Upper I researches Magna Carta

Posted: 20th January 2016

Historical focus at Assembly

Miss O’Connell, Form Teacher Upper I, has gathered some reports from the pupils in her class who last week led the Junior Assembly on Magna Carta. The Great Charter was signed by King John at Runnymede, near Windsor in 1215 and Upper I shared their findings in a great performance:

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Fern Mortimer reported, ‘On Friday 15th January Upper I performed their Class Assembly about the Magna Carta. It was an assembly about the beginning of Parliament and democracy in England in 1215.  The main characters in the assembly were King John and the barons. Upper I told the story of how the barons took action to make King John obey the law because they did not like the way that he was ruling the country. King John signed the Magna Carta in 1215 which meant he was no longer above the law. It was a great assembly and everyone worked hard to learn their lines.’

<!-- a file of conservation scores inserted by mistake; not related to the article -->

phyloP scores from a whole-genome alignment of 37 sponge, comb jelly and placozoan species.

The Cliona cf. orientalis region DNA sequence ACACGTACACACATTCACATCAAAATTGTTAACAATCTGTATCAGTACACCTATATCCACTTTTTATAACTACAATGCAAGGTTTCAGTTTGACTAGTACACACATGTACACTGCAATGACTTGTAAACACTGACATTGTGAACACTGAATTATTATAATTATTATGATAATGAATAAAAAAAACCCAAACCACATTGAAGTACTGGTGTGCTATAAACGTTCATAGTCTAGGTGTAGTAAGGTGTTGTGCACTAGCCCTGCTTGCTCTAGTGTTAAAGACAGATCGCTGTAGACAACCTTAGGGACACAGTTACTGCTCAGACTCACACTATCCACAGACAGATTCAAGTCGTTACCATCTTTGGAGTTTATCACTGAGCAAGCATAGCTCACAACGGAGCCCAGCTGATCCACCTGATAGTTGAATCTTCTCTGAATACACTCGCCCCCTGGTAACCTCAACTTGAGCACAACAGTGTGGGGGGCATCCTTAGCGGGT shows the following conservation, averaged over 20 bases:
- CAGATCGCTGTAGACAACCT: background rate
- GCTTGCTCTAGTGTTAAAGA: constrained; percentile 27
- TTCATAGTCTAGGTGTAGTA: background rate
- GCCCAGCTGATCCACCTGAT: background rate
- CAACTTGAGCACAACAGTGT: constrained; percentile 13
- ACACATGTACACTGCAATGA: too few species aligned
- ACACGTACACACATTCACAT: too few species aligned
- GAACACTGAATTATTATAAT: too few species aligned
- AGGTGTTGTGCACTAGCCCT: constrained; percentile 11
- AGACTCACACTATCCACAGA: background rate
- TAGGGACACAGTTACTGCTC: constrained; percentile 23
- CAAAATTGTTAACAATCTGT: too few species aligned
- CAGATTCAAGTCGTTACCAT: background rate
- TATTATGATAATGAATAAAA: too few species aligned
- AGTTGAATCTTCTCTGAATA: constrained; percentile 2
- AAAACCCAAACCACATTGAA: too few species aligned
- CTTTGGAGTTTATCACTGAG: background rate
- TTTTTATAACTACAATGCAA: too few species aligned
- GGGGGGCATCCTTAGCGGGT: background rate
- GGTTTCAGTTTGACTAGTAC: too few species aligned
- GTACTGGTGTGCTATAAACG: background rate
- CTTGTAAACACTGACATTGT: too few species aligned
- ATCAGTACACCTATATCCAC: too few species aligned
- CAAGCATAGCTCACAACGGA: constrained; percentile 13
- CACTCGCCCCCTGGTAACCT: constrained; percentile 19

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Ireoluwa Sangosanya continued, ‘In the Assembly presentation we played different characters. I talked about the importance of the Magna Carta, which is: ‘that it put in writing for the first time the principle that the King was not above the law. In governing the country the King must stick to the law.”’

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Zahra Smith observed, ’Everyone in our class had a piece to say about the Magna Carta. Some of us were given characters to represent, for example: King John, the Chamberlain, three angry barons and the Archbishop of Canterbury. We presented this in front of teachers and students and I enjoyed taking part in it!’

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Some more information about the Magna Carta from Upper I:

‘The Magna Carta paved the way for trial by jury today, which means that people are tried by their peers in court and it also protected their civil rights’, Ireoluwa Sangasanya, Upper I

‘It meant that no man can  be imprisoned without being charged’, Pavneet Dhalliwal, Upper I

‘The Magna Carta, or Great Charter, stated that the King was not above the law. Kings had never before been asked to obey the law in this way’, Kyra Zorzy, Upper I

Alessia Bajenaru concluded, ‘We finished our assembly by saying how some of the rules in the Magna Carta are still followed today and then said a lovely prayer. Then Mrs Tippen made a speech and people from the audience clapped!’

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